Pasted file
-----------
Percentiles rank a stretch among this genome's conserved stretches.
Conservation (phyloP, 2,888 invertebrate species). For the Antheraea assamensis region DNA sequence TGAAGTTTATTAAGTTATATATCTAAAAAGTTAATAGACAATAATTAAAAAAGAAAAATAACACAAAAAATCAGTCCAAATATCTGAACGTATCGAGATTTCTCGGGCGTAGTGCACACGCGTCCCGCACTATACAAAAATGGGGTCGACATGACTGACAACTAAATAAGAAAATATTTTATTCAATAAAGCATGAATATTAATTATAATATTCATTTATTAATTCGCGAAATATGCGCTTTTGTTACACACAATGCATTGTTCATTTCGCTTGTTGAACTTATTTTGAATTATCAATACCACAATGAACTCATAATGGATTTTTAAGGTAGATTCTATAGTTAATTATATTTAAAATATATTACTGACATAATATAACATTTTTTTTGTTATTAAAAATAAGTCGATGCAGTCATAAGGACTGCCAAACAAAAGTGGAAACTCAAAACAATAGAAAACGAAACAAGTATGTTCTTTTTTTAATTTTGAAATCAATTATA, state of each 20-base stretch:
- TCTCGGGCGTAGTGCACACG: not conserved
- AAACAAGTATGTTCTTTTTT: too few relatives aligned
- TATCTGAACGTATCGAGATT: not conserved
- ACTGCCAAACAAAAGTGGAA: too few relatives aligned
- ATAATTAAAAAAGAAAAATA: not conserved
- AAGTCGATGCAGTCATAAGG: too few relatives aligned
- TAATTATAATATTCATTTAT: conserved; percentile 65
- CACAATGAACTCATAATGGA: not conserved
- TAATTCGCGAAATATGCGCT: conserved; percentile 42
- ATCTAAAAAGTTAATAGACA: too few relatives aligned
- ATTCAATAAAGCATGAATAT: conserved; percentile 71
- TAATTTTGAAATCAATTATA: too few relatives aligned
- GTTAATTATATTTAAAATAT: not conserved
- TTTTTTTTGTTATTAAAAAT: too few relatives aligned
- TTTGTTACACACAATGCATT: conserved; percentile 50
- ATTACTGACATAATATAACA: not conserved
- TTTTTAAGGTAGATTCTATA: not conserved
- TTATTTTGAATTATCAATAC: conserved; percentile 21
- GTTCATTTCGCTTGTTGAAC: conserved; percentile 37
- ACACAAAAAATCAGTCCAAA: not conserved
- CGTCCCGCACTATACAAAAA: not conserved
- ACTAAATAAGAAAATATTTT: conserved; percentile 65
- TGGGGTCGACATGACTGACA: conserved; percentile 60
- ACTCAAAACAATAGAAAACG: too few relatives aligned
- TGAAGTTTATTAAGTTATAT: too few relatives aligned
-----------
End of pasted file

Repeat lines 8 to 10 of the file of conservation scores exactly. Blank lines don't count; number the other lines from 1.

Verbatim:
- AAGTCGATGCAGTCATAAGG: too few relatives aligned
- TAATTATAATATTCATTTAT: conserved; percentile 65
- CACAATGAACTCATAATGGA: not conserved